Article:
them. We expect workforce capacity issues will increase the longer the government is partially
shut down and employees face working without the certainty of a paycheck. This could result in
significant operational impacts at airports across the country.

For those CBP employees who are furloughed, their absence is having a noticeable negative
impact on international aviation operations. These employees have critical cross-border
administrative functions and manage important CBP programs.

With fewer TSOs available to screen travelers at security checkpoints, wait times will grow and
larger crowds will be forced to congregate in public areas of airports. In some cases,
checkpoints may have to be closed as a result of the shutdown. Some airports are already
struggling to keep up with a record number of travelers, and reduced staffing levels will
exacerbate problems in the near-term and into the busy spring and summer travel seasons.
Reduced staffing levels are of particular concern at airports that have high-profile events
ongoing or scheduled to occur in the near future, including major trade shows and sporting
events.

Due to the shutdown, CBP has closed enrollment centers for its Global Entry program, a trusted
traveler program that enhances aviation security. Additionally, the delayed issuance of customs
seals as a result of a restriction on excepted activities, adversely impacts airport and airline
employees’ ability to work in CBP-controlled areas of airports.

Working without pay is aggravating the already high attrition rates of TSOs who perform critical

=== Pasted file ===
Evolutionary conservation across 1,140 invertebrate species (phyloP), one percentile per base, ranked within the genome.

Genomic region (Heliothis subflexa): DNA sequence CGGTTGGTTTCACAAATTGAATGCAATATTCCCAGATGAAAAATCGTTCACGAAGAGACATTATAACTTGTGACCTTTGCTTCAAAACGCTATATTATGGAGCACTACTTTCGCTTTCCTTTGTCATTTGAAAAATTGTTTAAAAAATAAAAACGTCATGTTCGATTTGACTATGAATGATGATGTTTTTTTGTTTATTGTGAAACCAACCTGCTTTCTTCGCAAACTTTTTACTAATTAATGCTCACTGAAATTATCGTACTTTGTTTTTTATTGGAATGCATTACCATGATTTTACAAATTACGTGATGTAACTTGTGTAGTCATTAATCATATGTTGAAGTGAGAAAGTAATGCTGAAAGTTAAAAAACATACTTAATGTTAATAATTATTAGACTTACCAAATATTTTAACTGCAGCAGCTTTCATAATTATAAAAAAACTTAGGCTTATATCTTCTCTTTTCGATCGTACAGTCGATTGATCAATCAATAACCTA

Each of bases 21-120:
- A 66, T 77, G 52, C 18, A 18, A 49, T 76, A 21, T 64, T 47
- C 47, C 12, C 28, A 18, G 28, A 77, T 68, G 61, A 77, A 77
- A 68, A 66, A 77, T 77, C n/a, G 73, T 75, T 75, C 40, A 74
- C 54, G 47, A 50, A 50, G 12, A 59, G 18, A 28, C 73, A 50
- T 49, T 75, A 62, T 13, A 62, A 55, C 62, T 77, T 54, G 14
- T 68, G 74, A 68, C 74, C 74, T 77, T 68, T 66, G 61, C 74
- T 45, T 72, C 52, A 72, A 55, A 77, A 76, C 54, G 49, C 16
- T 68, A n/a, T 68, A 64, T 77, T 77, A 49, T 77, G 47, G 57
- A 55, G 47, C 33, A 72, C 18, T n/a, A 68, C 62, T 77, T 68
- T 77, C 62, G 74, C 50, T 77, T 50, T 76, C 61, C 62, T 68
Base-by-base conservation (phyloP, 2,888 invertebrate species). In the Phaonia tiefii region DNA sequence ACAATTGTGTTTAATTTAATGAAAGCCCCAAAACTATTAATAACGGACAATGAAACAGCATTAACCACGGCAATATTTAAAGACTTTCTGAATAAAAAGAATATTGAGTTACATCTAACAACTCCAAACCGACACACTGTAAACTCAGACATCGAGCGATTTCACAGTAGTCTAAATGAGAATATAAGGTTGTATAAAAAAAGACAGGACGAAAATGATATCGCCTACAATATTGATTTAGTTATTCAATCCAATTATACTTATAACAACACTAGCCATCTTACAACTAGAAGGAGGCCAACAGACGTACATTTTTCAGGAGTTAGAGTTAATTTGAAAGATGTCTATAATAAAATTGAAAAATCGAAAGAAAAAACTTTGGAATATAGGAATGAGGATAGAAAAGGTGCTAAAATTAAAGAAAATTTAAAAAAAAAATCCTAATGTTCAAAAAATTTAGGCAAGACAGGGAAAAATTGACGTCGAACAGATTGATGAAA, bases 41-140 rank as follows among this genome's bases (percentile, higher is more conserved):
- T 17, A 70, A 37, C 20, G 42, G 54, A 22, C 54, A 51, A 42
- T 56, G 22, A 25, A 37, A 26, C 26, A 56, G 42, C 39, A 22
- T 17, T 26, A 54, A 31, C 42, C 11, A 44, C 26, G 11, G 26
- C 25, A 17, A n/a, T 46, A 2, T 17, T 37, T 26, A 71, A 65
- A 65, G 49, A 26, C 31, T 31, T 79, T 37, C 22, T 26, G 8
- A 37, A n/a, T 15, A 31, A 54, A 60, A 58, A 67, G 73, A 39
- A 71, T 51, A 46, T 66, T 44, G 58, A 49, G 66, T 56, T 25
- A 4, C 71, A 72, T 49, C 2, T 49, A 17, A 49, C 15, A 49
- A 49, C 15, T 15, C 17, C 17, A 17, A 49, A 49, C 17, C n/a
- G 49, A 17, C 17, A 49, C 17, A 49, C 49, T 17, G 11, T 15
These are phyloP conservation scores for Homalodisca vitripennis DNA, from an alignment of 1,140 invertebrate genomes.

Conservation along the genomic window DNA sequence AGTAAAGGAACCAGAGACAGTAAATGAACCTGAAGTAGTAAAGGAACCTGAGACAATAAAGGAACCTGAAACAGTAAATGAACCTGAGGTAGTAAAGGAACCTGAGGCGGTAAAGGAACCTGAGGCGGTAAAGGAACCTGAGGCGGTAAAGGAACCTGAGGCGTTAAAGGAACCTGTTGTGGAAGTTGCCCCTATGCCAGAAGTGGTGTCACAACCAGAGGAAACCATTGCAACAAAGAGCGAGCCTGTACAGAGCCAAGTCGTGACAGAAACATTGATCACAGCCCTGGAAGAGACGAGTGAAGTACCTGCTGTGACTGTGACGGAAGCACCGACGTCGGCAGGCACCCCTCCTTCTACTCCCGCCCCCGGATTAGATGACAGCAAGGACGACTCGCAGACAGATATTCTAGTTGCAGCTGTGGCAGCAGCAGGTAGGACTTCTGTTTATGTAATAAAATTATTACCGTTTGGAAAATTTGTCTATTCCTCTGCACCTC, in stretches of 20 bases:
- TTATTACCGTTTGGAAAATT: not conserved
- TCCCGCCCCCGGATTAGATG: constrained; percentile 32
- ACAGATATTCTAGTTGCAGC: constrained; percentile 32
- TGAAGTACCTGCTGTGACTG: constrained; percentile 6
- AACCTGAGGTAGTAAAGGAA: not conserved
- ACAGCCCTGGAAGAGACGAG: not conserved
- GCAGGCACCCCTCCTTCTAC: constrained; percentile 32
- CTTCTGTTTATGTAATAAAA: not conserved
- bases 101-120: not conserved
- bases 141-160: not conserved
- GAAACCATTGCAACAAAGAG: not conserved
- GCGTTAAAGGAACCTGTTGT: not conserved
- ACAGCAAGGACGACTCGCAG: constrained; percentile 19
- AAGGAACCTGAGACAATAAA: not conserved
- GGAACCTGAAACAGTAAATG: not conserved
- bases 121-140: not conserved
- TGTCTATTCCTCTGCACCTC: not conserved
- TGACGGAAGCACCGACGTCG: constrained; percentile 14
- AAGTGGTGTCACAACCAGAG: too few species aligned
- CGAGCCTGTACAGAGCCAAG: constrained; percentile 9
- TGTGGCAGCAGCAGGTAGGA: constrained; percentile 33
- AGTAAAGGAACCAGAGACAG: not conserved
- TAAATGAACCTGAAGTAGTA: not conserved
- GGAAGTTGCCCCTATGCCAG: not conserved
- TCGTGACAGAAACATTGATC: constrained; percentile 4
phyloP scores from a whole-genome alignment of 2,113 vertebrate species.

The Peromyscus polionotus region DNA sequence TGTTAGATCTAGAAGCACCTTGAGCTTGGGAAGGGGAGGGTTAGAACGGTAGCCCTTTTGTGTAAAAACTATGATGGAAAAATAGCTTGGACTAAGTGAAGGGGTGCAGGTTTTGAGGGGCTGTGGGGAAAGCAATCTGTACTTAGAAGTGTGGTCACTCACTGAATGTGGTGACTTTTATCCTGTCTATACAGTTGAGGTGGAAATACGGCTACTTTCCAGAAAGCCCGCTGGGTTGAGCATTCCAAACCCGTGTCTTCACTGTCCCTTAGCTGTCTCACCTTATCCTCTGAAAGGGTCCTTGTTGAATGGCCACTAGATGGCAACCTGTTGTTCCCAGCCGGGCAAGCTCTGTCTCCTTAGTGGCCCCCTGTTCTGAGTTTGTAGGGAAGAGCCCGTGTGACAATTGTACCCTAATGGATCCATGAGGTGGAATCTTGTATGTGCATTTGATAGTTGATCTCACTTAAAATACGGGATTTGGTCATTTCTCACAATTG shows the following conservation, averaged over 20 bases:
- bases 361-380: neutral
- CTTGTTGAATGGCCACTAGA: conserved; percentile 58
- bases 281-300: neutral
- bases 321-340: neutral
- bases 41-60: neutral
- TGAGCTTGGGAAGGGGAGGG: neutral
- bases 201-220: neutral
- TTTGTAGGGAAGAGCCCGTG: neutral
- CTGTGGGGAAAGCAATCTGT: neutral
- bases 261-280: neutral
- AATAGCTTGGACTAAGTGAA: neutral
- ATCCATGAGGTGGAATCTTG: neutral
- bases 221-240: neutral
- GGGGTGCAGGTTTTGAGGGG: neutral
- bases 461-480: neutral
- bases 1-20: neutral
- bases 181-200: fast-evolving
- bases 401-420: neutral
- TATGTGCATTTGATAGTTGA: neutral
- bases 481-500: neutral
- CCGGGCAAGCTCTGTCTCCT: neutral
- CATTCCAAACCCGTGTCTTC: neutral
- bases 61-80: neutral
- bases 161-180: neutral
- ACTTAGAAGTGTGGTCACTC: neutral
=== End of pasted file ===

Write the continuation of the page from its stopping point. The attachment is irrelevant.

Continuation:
front-line security functions at airports and reducing the possibility of attracting the best
candidates for these key federal positions in the future. The partial government shutdown
significantly diminishes the attractiveness of either TSA or CBP as a viable career choice, a
problem the industry cannot withstand when it is already operating at a major deficit.

This partial shutdown has already inflicted real damage to our nation’s aviation system and the
impacts will only worsen over time. We urge you to act quickly to resolve these issues.

Sincerely,

Aerospace Industries Association Commercial Spaceflight Federation
Aeronautical Repair Station Association Experimental Aircraft Association
Air Line Pilots Association General Aviation Manufacturers Association
Air Medical Operators Association Helicopter Association International
Air Traffic Control Association International Air Transport Association
Aircraft Owners and Pilots Association International Brotherhood of Teamsters - Airline Division
Airlines for America Modification and Replacement Parts Association
Airport Consultants Council National Air Carrier Association
Airports Council International-North America National Air Traffic Controllers Association
American Association of Airport Executives National Air Transportation Association
Association of Air Medical Services National Association of State Aviation Officials
Association of Flight Attendants - CWA National Business Aviation Association
Association for Unmanned Vehicle Systems Int’l Professional Aviation Maintenance Association
Aviation Suppliers Association Regional Airline Association
Aviation Technician Education Council Security Manufacturers Coalition
Cargo Airline Association Travelers United
Commercial Drone Alliance U.S. Travel Association